Our day began with a journey to Green Thumb Farms in western Maine because we were curious about their native blueberry sod. We had hoped to see some, but that wasn’t to be and instead we were given a contact number for a sales rep. Our hope is to purchase a couple of pallets worth and use it as one more filter system at our camp in our continuing efforts to protect water quality. We recently learned that we qualified for a LakeSmart Award, but don’t want that to stop us from finding other ways to create a more lake-friendly property. Stay tuned on the sod because once we figure that out, it will be a story worth telling.
From Green Thumb Farms we zigged and zagged along the back roads until we reached Eaton, New Hampshire. Lunch awaited at the Eaton Village Store on Route 153. Inside, one wall is covered with mailboxes and the post office. Grocery and gifty items are displayed in an aisle or two. And then there’s the lunch counter and a few tables for the eatery. A most pleasant eatery. The menu is simple, food fresh, and all served with a smile and conversation.
Oh, and one more thing. They are eternal optimists! Or procrastinators like me. Heck, eventually there will be falling snow to watch for again.
After lunch, we zigged and zagged again, winding our way up a road we once remember sliding down–in the winter on our bellies with our eight and ten year old sons in tow. Our destination today was much easier, though I did put the truck into four-wheel-drive to reach the trailhead parking lot for Foss Mountain. I’d told my guy about the blueberries and views and neither of us gave a thought to today’s weather for in the newspaper the forecast predicted it to be “rather” cloudy, “rather” being a rather unscientific term. It turned out to be more than “rather.” And raindrops fell, but still we went.
We examined the sign and my guy was thrilled with the possibilities.
Some fields, however, were closed to public picking for a private operation leased those from the town.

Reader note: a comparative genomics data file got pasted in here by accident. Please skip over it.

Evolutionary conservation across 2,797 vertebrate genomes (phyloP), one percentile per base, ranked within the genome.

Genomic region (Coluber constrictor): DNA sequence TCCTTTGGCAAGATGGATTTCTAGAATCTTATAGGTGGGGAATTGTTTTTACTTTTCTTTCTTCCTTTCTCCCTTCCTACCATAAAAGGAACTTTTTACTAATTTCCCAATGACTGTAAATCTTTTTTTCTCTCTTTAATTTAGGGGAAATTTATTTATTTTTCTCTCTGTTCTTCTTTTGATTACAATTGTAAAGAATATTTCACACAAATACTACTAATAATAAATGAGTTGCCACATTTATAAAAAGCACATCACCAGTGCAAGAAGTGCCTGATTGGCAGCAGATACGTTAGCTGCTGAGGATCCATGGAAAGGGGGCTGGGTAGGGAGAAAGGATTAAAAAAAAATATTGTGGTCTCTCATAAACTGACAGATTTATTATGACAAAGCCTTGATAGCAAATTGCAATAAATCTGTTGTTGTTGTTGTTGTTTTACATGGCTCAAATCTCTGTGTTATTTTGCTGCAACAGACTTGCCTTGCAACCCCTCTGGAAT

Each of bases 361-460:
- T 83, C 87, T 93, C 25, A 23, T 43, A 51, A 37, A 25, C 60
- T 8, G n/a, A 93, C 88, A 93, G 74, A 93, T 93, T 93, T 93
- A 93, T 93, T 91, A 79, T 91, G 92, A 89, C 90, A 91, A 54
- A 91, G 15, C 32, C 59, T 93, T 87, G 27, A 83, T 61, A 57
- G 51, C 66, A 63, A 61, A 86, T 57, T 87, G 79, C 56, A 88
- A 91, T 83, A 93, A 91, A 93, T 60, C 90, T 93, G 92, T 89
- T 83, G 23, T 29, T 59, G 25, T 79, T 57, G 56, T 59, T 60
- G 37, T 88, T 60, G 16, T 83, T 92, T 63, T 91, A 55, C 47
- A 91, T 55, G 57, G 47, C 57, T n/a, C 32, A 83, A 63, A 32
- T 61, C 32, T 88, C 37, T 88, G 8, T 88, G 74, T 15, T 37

Off to the side, we spied their sorting machines. Note the blueberry color of the equipment.
And the abundance of blueberries.
After testing a sample to make sure they were acceptable for human consumption, my guy stuck his hands in his pockets to avoid further temptation.
Upward we journeyed, following the path of this property that is owned by the Town of Eaton. Along the way, a large patch of Joe Pye Weed shouted for attention, its petals disarrayed much like my own hair on this misty of days.
The habitat changed and still we climbed–anticipation in every step my guy took at full speed.
At the next natural community boundary, where conifers gave way to saplings and undergrowth, my guy rejoiced. At last we’d reached the promised land.
And immediately he stepped off the trail to find those tiny blue morsels that bring him such delight.
While he picked, I headed toward the summit, where a blanket of fog enveloped the view. It didn’t matter, for our focus zeroed in on what was before us rather than being swept up with the beyond.
From my place at the top, I could see him below–a mere speck intent on filling his bags to the brim.
I began to look around and felt an aura that made me feel as if I was in Ireland rather than New Hampshire. The fog. The green. The gray. The world disappeared.
And the world before me opened up.
Like yellow caterpillars that are all the rage right now, Common Goldspeck Lichen inched across the granite face.
Beside it, Granite-speck Rim Lichen stood out like tiles in a mosaic work of art.
Meanwhile, the fog danced across the ridgeline, twirling and whirling in a ghostly quiet manner, its transparent gowns touching the ground ever so tenderly before lifting into the next move.
And my guy found a new location and picked some more.
My attention turned to the Steeplebush, a spirea that grew abundantly at the summit, its flowers of pink offering a tiny splash of color to brighten any day.